Following this will be a rare screening of Marine Court Rendezvous(directed by Chris Petit/Iain Sinclair; soundtrack by Susan Stenger).Originally presented in 2008 in London’s Sketch Gallery as a 12-channel video installation, Marine Court Rendezvous comprises a series of documentary-fictions shot in and around Marine Court, St Leonards-on-Sea – a 1930s crumbling modernist building in the style of a Cunard luxury liner. In essence ‘a film that was never made’, it creates a half-world of intertwined narratives, combining fragments of new footage with exiled characters and disembodied voices from diverse cinematic sources. When presented as a grid of surveillance-camera images rather than on 12 separate screens, it echoes Marine Court’s array of windows while peering voyeuristically inward and gazing wistfully outward.

Petit, Sinclair and Stenger will speak about the making of Marine Court Rendezvous before the screening.

Street of Shame and Marine Court will be preceded by the three minute short Iain Sinclair: 70, 16mm footage taken by Stanley Schtinter and Susu Laroche on the morning of Sinclair’s 70th birthday.

Seven frames from the original negative of this film will be included in each book on the night.

The event (in brief):

Iain Sinclair: 70
Subversion In The Street Of Shame – In two parts, with live commentary by Iain Sinclair and Chris Petit
Marine Court Rendezvous – Preceded by a talk by Iain Sinclair, Chris Petit and Susan Stenger

Tickets: https://www.ica.org.uk/whats-on/unlicensed-preaching-life-unpacked-70-films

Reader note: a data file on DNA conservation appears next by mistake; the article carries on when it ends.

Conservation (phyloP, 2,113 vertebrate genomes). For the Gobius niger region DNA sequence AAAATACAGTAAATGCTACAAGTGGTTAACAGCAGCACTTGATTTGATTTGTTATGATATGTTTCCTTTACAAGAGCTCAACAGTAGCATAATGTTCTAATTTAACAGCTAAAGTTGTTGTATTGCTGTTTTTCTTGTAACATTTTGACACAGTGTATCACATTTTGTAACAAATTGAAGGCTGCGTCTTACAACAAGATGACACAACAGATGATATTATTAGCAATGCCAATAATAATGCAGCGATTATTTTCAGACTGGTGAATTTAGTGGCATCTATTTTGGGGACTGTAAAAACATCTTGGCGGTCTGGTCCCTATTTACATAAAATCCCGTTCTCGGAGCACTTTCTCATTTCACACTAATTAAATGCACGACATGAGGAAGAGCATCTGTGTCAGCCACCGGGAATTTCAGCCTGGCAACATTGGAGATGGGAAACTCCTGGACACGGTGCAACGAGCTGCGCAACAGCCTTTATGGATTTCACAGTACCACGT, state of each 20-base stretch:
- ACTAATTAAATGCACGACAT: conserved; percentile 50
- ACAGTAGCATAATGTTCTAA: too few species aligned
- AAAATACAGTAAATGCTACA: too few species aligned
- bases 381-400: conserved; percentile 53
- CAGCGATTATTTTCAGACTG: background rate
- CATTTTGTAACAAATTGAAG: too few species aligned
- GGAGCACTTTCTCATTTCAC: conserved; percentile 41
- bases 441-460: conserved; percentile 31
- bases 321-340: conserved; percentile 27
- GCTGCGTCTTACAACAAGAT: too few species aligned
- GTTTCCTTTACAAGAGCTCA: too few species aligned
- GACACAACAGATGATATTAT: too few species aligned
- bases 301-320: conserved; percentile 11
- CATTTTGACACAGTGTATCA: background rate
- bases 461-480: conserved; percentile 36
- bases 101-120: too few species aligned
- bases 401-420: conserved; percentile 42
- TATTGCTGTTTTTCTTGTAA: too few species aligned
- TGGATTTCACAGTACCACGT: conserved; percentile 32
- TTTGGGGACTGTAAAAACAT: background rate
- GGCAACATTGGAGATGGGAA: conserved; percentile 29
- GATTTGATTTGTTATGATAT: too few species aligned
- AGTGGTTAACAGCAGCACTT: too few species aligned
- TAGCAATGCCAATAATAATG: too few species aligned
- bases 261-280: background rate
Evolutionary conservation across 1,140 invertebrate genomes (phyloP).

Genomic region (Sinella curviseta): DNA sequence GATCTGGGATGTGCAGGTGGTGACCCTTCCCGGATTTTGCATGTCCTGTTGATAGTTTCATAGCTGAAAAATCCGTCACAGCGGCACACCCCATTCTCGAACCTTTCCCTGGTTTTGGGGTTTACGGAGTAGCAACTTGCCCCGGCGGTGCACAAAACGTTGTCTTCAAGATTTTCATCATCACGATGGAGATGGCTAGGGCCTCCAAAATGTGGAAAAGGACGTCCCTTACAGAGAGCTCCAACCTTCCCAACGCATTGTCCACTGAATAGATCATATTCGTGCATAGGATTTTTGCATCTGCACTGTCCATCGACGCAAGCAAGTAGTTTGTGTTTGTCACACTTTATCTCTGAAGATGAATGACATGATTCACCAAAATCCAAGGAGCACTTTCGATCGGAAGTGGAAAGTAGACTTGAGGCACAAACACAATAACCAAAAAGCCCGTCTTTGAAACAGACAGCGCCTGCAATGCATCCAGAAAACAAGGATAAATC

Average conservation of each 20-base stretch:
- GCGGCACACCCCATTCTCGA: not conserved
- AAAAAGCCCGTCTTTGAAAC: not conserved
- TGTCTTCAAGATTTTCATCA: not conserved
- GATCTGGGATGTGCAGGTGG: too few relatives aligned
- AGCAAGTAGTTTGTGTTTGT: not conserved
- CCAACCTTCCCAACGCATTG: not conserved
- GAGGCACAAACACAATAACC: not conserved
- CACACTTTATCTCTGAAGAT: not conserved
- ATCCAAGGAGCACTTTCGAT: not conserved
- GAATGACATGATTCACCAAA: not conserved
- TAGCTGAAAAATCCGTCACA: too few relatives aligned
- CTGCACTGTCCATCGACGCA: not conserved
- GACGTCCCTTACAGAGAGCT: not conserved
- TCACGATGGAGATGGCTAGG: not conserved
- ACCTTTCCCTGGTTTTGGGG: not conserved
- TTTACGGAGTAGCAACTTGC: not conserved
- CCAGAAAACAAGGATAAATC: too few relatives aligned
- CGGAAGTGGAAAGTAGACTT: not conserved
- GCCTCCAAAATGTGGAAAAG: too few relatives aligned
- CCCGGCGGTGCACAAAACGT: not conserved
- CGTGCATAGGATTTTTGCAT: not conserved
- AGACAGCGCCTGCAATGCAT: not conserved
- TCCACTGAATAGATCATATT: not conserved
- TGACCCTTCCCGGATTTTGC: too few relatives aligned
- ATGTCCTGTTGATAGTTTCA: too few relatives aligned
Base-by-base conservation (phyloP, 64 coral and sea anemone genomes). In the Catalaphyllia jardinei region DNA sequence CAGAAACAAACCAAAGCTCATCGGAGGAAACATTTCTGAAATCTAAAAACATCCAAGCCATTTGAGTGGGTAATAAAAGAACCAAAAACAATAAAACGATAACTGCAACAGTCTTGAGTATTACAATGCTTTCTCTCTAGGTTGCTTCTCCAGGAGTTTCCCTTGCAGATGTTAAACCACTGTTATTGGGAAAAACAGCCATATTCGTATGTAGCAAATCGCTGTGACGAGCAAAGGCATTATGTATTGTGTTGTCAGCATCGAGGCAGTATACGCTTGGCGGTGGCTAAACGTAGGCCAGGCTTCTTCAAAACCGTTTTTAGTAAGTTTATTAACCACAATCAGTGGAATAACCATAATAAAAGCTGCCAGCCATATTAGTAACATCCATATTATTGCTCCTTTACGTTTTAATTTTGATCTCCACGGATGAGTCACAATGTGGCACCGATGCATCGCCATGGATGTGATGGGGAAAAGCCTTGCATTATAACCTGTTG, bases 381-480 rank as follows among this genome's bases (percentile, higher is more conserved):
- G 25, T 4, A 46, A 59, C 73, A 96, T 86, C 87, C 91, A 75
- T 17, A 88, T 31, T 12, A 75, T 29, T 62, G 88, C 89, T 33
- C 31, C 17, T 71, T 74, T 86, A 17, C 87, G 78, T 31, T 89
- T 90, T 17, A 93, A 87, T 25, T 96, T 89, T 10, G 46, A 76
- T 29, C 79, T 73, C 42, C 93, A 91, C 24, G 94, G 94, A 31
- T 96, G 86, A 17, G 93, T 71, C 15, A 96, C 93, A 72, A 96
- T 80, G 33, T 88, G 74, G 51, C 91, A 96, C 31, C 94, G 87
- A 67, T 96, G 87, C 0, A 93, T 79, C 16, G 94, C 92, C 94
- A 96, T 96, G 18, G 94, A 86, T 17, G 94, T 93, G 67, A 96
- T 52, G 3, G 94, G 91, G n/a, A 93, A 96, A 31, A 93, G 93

James Bruce May on writing “On Herons’ Wings”

Recently we posted about a poem dedicated to and inspired by Iain, written by author, James Bruce May.

We asked James to tell the story behind the poem and he kindly did.

Enjoy.

 

On Herons’ Wings (for Iain Sinclair)

James Bruce May – HARK Magazine, Issue 2, summer 2014

Fledgling

Dusk in a disused church, Highbury and Islington way, good few years ago. Plastic chairs, red wine in plastic cups, beer in tins. I sat with a hushed gathering listening to a poet read, the turning of his pages crisp in the chill dusty air. A siren interrupts, close then distant; the poet pauses, lets it fade. He smiles at the blue interlude, looking about us with a glint in his eye. ‘Perfect ambience for London,’ he says. ‘Takes me back to the squats of the Seventies.’ I think of looking back, of knowing London better.

I was there to hear Emily Critchley, experimental poet and my Creative Writing teacher, forerunner, friend. Emily championed the avant-garde in her Write London classes. We’d read London Orbital, thought about psychogeography, thought about drifting, about graffiti, about sand beneath stones, faces behind estates, territories, migratory paths of commuters, the transient tides of trend. We’d been encouraged to get out there, to have a look, be open to influence, to write all it down.

Suburban excursions, everyday discoveries, passing people, passing puddles, the detachment of sunsets from high-rise blocks, the beautiful brickwork of railway arches. I tried to write, but where to begin? Then that rainy day in Pimlico, giving up, going to a friend’s across the river, tired from wandering around, my journal damp and empty. I stood on the bridge and watched a heron trace the Thames alone, carrying everything I’d seen on its outstretched wings, away.

In the days that followed, I tried to piece together images from those walks into a poem. I tried to be true to the experience, convey something of the bewilderment I’d felt. Later, when I wrote to literary magazines, the work was met with rejection, time and again. I almost let that heron fly, but I recalled the disused church, the poet under the rafters. He’d walked so much further, innovative with every step, a beacon for new writers like me. How could I give up with such a vanguard to follow?

(James Bruce May read Creative Writing at Greenwich University and Goldsmiths College in London)